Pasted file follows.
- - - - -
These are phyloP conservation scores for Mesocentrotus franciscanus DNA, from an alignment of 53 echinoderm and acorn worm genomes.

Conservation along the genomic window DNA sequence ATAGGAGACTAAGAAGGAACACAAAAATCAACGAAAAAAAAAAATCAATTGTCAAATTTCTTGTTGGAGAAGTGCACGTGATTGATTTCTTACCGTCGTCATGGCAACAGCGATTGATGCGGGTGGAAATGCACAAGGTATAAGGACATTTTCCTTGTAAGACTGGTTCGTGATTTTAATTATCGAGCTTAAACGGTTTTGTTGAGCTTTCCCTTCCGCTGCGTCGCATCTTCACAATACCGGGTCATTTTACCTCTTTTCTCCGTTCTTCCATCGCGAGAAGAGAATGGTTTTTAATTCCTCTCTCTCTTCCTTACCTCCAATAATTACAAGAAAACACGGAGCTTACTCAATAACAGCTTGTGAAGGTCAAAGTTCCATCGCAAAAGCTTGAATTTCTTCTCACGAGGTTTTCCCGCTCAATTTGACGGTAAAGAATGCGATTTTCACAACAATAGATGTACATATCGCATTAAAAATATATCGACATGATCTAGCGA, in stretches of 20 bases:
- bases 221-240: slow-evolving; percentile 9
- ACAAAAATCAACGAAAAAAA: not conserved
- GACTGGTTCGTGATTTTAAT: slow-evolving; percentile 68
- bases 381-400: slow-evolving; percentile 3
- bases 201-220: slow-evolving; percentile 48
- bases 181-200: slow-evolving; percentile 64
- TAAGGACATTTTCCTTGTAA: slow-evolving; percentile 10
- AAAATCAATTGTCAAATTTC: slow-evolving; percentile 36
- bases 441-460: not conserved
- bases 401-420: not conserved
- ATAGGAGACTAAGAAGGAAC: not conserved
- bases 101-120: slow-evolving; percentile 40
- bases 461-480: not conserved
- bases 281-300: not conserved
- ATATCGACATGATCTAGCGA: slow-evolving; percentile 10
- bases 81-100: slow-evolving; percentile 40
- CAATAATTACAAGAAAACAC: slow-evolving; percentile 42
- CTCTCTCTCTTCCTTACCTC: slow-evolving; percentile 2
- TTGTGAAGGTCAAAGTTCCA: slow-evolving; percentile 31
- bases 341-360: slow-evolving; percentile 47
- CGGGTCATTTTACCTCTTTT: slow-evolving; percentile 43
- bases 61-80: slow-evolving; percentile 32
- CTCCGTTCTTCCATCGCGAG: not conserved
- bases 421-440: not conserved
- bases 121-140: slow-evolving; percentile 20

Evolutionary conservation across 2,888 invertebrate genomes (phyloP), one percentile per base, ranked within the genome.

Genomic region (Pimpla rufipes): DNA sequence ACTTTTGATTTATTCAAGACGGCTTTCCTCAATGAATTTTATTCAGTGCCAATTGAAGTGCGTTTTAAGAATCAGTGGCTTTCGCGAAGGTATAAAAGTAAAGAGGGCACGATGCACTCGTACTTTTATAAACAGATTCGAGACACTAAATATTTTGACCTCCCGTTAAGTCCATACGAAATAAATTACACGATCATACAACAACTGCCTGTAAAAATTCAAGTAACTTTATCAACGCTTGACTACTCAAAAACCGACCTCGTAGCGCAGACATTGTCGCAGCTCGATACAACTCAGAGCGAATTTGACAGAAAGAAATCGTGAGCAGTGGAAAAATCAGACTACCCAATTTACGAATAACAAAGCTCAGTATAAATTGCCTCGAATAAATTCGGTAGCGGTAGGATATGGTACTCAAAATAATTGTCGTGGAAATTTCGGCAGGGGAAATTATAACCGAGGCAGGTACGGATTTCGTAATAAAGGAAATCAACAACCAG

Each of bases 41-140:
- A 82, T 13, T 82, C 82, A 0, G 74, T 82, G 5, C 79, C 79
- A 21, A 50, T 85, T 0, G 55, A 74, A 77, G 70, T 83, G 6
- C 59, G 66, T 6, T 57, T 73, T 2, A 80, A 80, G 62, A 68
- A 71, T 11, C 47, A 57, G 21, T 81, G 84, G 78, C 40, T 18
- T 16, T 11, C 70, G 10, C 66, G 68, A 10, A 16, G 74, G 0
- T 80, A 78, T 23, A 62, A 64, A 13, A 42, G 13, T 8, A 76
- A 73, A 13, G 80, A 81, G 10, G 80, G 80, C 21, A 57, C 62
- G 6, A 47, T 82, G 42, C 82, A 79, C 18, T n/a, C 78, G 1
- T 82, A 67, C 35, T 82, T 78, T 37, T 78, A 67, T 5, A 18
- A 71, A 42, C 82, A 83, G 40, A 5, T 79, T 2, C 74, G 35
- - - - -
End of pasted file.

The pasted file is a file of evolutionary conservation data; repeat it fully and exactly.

These are phyloP conservation scores for Mesocentrotus franciscanus DNA, from an alignment of 53 echinoderm and acorn worm genomes.

Conservation along the genomic window DNA sequence ATAGGAGACTAAGAAGGAACACAAAAATCAACGAAAAAAAAAAATCAATTGTCAAATTTCTTGTTGGAGAAGTGCACGTGATTGATTTCTTACCGTCGTCATGGCAACAGCGATTGATGCGGGTGGAAATGCACAAGGTATAAGGACATTTTCCTTGTAAGACTGGTTCGTGATTTTAATTATCGAGCTTAAACGGTTTTGTTGAGCTTTCCCTTCCGCTGCGTCGCATCTTCACAATACCGGGTCATTTTACCTCTTTTCTCCGTTCTTCCATCGCGAGAAGAGAATGGTTTTTAATTCCTCTCTCTCTTCCTTACCTCCAATAATTACAAGAAAACACGGAGCTTACTCAATAACAGCTTGTGAAGGTCAAAGTTCCATCGCAAAAGCTTGAATTTCTTCTCACGAGGTTTTCCCGCTCAATTTGACGGTAAAGAATGCGATTTTCACAACAATAGATGTACATATCGCATTAAAAATATATCGACATGATCTAGCGA, in stretches of 20 bases:
- bases 221-240: slow-evolving; percentile 9
- ACAAAAATCAACGAAAAAAA: not conserved
- GACTGGTTCGTGATTTTAAT: slow-evolving; percentile 68
- bases 381-400: slow-evolving; percentile 3
- bases 201-220: slow-evolving; percentile 48
- bases 181-200: slow-evolving; percentile 64
- TAAGGACATTTTCCTTGTAA: slow-evolving; percentile 10
- AAAATCAATTGTCAAATTTC: slow-evolving; percentile 36
- bases 441-460: not conserved
- bases 401-420: not conserved
- ATAGGAGACTAAGAAGGAAC: not conserved
- bases 101-120: slow-evolving; percentile 40
- bases 461-480: not conserved
- bases 281-300: not conserved
- ATATCGACATGATCTAGCGA: slow-evolving; percentile 10
- bases 81-100: slow-evolving; percentile 40
- CAATAATTACAAGAAAACAC: slow-evolving; percentile 42
- CTCTCTCTCTTCCTTACCTC: slow-evolving; percentile 2
- TTGTGAAGGTCAAAGTTCCA: slow-evolving; percentile 31
- bases 341-360: slow-evolving; percentile 47
- CGGGTCATTTTACCTCTTTT: slow-evolving; percentile 43
- bases 61-80: slow-evolving; percentile 32
- CTCCGTTCTTCCATCGCGAG: not conserved
- bases 421-440: not conserved
- bases 121-140: slow-evolving; percentile 20

Evolutionary conservation across 2,888 invertebrate genomes (phyloP), one percentile per base, ranked within the genome.

Genomic region (Pimpla rufipes): DNA sequence ACTTTTGATTTATTCAAGACGGCTTTCCTCAATGAATTTTATTCAGTGCCAATTGAAGTGCGTTTTAAGAATCAGTGGCTTTCGCGAAGGTATAAAAGTAAAGAGGGCACGATGCACTCGTACTTTTATAAACAGATTCGAGACACTAAATATTTTGACCTCCCGTTAAGTCCATACGAAATAAATTACACGATCATACAACAACTGCCTGTAAAAATTCAAGTAACTTTATCAACGCTTGACTACTCAAAAACCGACCTCGTAGCGCAGACATTGTCGCAGCTCGATACAACTCAGAGCGAATTTGACAGAAAGAAATCGTGAGCAGTGGAAAAATCAGACTACCCAATTTACGAATAACAAAGCTCAGTATAAATTGCCTCGAATAAATTCGGTAGCGGTAGGATATGGTACTCAAAATAATTGTCGTGGAAATTTCGGCAGGGGAAATTATAACCGAGGCAGGTACGGATTTCGTAATAAAGGAAATCAACAACCAG

Each of bases 41-140:
- A 82, T 13, T 82, C 82, A 0, G 74, T 82, G 5, C 79, C 79
- A 21, A 50, T 85, T 0, G 55, A 74, A 77, G 70, T 83, G 6
- C 59, G 66, T 6, T 57, T 73, T 2, A 80, A 80, G 62, A 68
- A 71, T 11, C 47, A 57, G 21, T 81, G 84, G 78, C 40, T 18
- T 16, T 11, C 70, G 10, C 66, G 68, A 10, A 16, G 74, G 0
- T 80, A 78, T 23, A 62, A 64, A 13, A 42, G 13, T 8, A 76
- A 73, A 13, G 80, A 81, G 10, G 80, G 80, C 21, A 57, C 62
- G 6, A 47, T 82, G 42, C 82, A 79, C 18, T n/a, C 78, G 1
- T 82, A 67, C 35, T 82, T 78, T 37, T 78, A 67, T 5, A 18
- A 71, A 42, C 82, A 83, G 40, A 5, T 79, T 2, C 74, G 35